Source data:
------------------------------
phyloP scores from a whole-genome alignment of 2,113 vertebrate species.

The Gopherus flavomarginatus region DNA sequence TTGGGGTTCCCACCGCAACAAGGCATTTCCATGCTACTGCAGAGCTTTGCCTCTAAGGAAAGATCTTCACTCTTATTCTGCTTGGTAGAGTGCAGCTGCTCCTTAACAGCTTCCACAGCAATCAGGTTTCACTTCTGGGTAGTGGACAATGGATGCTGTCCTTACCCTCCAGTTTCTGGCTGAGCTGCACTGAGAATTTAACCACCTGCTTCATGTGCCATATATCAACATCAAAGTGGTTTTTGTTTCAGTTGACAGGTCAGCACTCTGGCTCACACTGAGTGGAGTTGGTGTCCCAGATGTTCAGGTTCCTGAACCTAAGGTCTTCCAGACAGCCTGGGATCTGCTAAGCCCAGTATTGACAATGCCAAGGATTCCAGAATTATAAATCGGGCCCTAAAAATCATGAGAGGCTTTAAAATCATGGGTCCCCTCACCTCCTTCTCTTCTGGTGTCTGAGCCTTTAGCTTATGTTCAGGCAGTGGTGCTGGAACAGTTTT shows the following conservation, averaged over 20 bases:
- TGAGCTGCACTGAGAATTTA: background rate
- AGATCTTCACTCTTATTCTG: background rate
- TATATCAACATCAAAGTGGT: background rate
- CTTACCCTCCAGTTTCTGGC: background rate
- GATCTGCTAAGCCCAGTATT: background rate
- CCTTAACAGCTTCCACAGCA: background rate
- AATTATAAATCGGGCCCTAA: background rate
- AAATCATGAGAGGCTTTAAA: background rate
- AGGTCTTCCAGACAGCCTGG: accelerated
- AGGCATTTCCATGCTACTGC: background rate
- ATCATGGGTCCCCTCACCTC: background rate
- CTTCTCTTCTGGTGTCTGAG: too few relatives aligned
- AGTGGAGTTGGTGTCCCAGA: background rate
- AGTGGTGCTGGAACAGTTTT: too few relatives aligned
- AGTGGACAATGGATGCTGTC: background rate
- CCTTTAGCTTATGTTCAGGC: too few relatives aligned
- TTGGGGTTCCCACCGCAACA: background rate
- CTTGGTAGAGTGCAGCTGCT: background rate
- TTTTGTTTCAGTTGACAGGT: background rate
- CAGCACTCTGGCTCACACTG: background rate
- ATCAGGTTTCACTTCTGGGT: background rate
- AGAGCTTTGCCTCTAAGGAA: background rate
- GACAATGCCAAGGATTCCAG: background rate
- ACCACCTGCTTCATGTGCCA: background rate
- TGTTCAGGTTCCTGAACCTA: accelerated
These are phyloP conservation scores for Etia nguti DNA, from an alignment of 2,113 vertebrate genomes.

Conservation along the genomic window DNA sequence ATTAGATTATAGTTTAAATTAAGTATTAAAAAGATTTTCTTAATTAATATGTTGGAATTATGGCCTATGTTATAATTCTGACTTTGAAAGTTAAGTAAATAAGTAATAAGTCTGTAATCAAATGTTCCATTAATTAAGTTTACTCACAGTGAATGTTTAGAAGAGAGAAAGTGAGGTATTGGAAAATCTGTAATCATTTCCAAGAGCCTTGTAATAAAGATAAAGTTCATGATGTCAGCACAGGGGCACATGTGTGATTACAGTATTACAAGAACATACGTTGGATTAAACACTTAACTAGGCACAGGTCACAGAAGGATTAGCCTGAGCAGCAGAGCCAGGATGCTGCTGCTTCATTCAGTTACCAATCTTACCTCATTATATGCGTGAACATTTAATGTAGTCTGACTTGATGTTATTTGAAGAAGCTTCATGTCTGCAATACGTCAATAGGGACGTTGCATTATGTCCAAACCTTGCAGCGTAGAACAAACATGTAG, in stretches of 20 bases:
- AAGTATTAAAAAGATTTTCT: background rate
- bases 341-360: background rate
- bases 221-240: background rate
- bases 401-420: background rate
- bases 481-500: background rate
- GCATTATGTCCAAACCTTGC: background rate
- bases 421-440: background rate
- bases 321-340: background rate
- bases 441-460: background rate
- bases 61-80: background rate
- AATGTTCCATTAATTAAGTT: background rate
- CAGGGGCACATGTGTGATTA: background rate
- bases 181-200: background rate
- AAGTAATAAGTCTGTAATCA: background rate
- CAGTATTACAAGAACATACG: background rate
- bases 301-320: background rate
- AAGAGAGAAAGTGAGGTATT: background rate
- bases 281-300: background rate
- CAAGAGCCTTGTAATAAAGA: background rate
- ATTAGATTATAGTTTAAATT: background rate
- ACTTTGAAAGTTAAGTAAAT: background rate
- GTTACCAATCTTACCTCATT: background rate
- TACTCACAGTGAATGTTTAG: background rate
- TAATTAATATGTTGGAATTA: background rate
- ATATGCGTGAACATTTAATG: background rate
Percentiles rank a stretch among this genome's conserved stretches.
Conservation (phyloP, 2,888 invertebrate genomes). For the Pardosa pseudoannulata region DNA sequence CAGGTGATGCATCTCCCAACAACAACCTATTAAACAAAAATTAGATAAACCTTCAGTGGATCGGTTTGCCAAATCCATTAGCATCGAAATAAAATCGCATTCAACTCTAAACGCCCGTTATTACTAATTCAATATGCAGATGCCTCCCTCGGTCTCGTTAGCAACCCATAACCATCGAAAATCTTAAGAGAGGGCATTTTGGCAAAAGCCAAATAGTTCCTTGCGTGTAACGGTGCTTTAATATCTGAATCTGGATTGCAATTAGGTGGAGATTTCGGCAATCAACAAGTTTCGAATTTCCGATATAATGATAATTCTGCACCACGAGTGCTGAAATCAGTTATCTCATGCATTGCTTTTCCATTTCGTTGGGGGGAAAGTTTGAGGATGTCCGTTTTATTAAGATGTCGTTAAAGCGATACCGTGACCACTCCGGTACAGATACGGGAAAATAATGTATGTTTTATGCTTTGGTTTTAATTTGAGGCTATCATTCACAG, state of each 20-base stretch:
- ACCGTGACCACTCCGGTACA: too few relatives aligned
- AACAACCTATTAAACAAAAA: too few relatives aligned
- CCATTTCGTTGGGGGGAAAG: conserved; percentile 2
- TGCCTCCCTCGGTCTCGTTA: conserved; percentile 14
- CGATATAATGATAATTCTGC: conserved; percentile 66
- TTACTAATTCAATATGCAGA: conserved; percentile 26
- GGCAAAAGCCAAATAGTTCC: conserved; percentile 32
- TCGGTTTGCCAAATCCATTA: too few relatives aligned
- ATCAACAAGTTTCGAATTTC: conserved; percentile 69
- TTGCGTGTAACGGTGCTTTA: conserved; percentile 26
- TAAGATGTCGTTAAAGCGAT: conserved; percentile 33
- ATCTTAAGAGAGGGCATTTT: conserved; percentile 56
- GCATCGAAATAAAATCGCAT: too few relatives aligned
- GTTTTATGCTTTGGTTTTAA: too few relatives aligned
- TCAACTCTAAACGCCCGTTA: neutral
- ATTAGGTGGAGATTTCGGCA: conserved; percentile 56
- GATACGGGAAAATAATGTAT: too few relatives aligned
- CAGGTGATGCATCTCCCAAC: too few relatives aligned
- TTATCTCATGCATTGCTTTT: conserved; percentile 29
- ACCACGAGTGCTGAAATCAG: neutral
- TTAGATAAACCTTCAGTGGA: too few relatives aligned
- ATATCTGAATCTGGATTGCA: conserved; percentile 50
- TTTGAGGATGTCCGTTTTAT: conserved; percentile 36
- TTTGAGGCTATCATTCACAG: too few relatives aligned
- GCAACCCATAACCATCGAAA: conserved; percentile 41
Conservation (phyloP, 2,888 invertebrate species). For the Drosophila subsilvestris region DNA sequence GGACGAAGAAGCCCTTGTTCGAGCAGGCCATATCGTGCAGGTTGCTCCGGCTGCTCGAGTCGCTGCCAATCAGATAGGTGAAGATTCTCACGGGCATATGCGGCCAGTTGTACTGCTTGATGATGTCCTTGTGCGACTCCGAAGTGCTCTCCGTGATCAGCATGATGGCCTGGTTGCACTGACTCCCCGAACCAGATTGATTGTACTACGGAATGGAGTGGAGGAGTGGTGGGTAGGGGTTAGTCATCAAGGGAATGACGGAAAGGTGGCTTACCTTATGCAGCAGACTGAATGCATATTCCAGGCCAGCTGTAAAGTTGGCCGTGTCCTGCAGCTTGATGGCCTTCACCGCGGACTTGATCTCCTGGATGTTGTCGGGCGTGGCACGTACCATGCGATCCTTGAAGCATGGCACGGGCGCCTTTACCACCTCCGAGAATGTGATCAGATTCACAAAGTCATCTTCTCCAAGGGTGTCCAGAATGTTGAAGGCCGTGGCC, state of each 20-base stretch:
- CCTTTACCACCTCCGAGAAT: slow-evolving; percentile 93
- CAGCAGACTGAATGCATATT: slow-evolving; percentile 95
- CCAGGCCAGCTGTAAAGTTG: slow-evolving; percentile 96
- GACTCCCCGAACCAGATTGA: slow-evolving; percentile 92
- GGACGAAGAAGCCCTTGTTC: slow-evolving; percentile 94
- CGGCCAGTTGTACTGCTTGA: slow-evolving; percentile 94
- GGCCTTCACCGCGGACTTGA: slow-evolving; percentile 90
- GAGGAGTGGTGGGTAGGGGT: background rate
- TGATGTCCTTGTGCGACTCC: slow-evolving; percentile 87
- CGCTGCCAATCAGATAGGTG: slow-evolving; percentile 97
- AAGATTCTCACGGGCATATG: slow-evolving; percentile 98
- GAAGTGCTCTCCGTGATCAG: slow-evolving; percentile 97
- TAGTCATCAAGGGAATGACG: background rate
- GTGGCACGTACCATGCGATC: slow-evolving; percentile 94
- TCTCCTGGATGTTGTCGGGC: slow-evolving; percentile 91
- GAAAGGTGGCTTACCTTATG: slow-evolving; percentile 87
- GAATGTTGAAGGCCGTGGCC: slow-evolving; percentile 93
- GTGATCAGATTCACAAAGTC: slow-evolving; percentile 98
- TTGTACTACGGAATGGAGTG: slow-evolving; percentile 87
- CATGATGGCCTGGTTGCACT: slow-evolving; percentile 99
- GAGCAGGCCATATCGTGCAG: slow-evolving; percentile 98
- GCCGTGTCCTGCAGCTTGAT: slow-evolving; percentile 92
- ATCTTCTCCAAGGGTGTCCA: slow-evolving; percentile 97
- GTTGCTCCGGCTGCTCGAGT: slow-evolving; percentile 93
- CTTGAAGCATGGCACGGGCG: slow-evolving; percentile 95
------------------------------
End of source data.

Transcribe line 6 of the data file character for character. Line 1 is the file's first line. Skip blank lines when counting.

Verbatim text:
- CTTACCCTCCAGTTTCTGGC: background rate